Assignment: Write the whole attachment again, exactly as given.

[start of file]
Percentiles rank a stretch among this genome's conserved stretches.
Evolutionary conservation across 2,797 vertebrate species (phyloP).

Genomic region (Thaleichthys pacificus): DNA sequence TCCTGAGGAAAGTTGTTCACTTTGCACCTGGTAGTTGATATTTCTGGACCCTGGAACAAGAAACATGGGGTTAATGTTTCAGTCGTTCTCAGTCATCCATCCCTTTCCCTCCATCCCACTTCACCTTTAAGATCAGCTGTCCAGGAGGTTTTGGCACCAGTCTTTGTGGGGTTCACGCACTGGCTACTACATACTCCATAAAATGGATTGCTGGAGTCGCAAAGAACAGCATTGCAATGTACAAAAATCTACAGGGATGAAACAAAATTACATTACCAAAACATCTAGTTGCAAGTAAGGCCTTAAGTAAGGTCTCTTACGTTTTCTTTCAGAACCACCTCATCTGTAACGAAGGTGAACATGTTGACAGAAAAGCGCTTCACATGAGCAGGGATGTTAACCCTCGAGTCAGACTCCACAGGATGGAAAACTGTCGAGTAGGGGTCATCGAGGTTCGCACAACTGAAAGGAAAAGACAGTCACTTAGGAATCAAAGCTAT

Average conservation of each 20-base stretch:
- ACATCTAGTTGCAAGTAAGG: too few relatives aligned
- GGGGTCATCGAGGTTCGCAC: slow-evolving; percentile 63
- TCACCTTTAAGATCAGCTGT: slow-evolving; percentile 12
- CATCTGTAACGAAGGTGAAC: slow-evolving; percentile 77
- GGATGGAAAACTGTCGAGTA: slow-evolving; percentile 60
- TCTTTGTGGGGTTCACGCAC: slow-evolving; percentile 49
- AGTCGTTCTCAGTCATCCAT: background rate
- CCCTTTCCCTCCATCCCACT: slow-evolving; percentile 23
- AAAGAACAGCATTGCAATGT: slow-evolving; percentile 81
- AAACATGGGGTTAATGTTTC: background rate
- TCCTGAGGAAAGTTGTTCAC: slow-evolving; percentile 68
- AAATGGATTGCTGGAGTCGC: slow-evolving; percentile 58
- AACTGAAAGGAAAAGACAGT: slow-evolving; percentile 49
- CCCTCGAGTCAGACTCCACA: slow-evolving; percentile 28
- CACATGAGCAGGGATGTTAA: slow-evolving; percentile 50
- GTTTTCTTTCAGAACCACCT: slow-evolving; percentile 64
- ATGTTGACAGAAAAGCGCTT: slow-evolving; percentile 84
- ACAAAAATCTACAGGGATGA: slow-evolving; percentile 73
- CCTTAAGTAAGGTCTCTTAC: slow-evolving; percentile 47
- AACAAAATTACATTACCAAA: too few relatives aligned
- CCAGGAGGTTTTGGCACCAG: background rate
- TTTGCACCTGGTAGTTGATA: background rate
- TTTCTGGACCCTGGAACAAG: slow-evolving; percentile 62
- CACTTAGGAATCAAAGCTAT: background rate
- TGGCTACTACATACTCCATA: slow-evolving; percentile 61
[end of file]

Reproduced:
Percentiles rank a stretch among this genome's conserved stretches.
Evolutionary conservation across 2,797 vertebrate species (phyloP).

Genomic region (Thaleichthys pacificus): DNA sequence TCCTGAGGAAAGTTGTTCACTTTGCACCTGGTAGTTGATATTTCTGGACCCTGGAACAAGAAACATGGGGTTAATGTTTCAGTCGTTCTCAGTCATCCATCCCTTTCCCTCCATCCCACTTCACCTTTAAGATCAGCTGTCCAGGAGGTTTTGGCACCAGTCTTTGTGGGGTTCACGCACTGGCTACTACATACTCCATAAAATGGATTGCTGGAGTCGCAAAGAACAGCATTGCAATGTACAAAAATCTACAGGGATGAAACAAAATTACATTACCAAAACATCTAGTTGCAAGTAAGGCCTTAAGTAAGGTCTCTTACGTTTTCTTTCAGAACCACCTCATCTGTAACGAAGGTGAACATGTTGACAGAAAAGCGCTTCACATGAGCAGGGATGTTAACCCTCGAGTCAGACTCCACAGGATGGAAAACTGTCGAGTAGGGGTCATCGAGGTTCGCACAACTGAAAGGAAAAGACAGTCACTTAGGAATCAAAGCTAT

Average conservation of each 20-base stretch:
- ACATCTAGTTGCAAGTAAGG: too few relatives aligned
- GGGGTCATCGAGGTTCGCAC: slow-evolving; percentile 63
- TCACCTTTAAGATCAGCTGT: slow-evolving; percentile 12
- CATCTGTAACGAAGGTGAAC: slow-evolving; percentile 77
- GGATGGAAAACTGTCGAGTA: slow-evolving; percentile 60
- TCTTTGTGGGGTTCACGCAC: slow-evolving; percentile 49
- AGTCGTTCTCAGTCATCCAT: background rate
- CCCTTTCCCTCCATCCCACT: slow-evolving; percentile 23
- AAAGAACAGCATTGCAATGT: slow-evolving; percentile 81
- AAACATGGGGTTAATGTTTC: background rate
- TCCTGAGGAAAGTTGTTCAC: slow-evolving; percentile 68
- AAATGGATTGCTGGAGTCGC: slow-evolving; percentile 58
- AACTGAAAGGAAAAGACAGT: slow-evolving; percentile 49
- CCCTCGAGTCAGACTCCACA: slow-evolving; percentile 28
- CACATGAGCAGGGATGTTAA: slow-evolving; percentile 50
- GTTTTCTTTCAGAACCACCT: slow-evolving; percentile 64
- ATGTTGACAGAAAAGCGCTT: slow-evolving; percentile 84
- ACAAAAATCTACAGGGATGA: slow-evolving; percentile 73
- CCTTAAGTAAGGTCTCTTAC: slow-evolving; percentile 47
- AACAAAATTACATTACCAAA: too few relatives aligned
- CCAGGAGGTTTTGGCACCAG: background rate
- TTTGCACCTGGTAGTTGATA: background rate
- TTTCTGGACCCTGGAACAAG: slow-evolving; percentile 62
- CACTTAGGAATCAAAGCTAT: background rate
- TGGCTACTACATACTCCATA: slow-evolving; percentile 61